Dr Harrison has bid on, and secured, a small table from the Holbrook auction, but on arrival home he discovers it to be a sewing table. Ever the generous lodger, he suggests to Mrs Rose that she might like to use it. Thus begins one of two easily avoidable misconceptions about the good Doctor’s intentions, since to Miss Pole and Mrs Forrester this is tantamount to a proposal.
They determine to make Mrs Rose an even more attractive prospect (she is, after all, “markedly grey beneath her cap”) and Mrs Rose, unexpectedly flattered by the Doctor’s supposed intentions, which had gone completely unremarked by her as well they might, being nonexistent, allows the pair to administer indigo to dye the grey out of her hair.
Meanwhile, Dr Harrison is on the trail of his real intentions, visiting the Rectory to ask the Reverend Hutton formally for permission to court Sophy. He promises his intentions are honourable and that he will propose as soon as he is able to provide a home for her.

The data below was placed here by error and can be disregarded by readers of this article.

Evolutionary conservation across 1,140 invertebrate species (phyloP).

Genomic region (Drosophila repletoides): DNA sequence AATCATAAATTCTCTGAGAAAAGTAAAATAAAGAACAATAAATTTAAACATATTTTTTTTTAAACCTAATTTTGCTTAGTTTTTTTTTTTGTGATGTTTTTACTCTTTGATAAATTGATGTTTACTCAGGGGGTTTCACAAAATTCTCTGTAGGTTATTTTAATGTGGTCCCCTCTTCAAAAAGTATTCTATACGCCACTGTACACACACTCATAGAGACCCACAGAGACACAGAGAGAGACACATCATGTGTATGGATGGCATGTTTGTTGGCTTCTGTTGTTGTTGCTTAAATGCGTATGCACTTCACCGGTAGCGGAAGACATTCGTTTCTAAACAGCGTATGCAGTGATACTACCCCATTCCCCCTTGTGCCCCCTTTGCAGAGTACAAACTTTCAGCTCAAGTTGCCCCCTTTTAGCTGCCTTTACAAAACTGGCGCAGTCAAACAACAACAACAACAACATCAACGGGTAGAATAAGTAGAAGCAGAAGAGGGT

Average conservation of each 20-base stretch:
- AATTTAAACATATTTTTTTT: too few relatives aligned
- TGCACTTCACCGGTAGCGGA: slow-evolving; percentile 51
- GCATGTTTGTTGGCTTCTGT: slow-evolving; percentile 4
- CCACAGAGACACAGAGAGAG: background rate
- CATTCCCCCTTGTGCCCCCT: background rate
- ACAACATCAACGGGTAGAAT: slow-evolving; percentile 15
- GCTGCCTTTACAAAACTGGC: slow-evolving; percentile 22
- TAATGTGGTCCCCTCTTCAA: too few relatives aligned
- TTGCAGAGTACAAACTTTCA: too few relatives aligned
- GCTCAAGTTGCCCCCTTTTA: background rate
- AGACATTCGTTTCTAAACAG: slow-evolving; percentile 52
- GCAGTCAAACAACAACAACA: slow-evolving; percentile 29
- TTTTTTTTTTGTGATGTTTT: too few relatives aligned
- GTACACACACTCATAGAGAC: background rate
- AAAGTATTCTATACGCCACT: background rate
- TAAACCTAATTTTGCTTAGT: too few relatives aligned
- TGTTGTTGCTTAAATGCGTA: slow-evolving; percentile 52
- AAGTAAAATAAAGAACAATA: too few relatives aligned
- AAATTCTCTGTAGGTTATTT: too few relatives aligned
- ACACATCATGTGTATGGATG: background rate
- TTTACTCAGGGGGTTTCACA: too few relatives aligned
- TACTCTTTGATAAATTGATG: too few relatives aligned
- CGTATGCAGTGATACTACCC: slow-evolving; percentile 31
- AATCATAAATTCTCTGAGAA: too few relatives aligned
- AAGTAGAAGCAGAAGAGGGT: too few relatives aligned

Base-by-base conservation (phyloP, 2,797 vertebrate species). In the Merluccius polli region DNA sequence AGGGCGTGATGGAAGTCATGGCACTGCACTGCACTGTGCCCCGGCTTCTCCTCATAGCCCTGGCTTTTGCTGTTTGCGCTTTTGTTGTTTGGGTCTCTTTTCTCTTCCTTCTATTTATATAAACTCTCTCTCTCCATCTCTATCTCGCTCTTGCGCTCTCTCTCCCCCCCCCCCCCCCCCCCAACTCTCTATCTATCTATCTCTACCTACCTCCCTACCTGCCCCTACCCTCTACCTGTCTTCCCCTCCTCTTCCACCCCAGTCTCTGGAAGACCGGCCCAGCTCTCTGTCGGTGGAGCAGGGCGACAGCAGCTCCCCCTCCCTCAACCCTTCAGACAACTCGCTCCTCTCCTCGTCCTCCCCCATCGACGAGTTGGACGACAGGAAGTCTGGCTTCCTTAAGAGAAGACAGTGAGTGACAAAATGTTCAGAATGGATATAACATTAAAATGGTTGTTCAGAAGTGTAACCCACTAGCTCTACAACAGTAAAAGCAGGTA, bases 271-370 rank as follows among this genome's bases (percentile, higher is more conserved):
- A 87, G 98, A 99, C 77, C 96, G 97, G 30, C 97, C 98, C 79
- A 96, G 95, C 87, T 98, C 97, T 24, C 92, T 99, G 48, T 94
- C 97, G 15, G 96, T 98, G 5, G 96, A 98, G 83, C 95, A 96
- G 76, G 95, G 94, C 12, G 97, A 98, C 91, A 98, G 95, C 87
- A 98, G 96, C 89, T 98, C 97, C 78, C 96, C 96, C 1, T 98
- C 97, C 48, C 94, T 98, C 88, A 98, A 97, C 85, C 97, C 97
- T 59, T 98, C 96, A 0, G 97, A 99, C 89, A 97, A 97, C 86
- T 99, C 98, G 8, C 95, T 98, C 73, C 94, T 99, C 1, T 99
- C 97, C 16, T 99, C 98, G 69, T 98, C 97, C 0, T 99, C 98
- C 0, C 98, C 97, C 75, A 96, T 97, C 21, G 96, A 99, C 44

Unfortunately the deluded Caroline is also becoming tired of waiting for the best catch in the town to declare his love, and Miss Tomkinson decides to draw him out on the matter. In a world where euphemism is king and plain speaking is seen as discourteous, it’s frighteningly easy to give the wrong impression, and where meaning is wrapped up in flowers, objects and the particular date you choose to do something, it appears that a gentleman really has no chance of avoiding an accidental promise of matrimony to anyone who might happen by.
Finally, with the preparations for May Day complete, the whole town gathers on the Heath. Dr Harrison is expecting this to be the first he will be able to court Sophy openly, and is entirely perplexed as the three groups with an interest converge upon him. It’s all too easy to laugh at the unfortunate misinterpretations and misconceptions, but the seriousness of the situation for the poor Doctor soon becomes apparent as, despite all his innocent protestations, the Revered Hutton refuses to allow him to see Sophy again.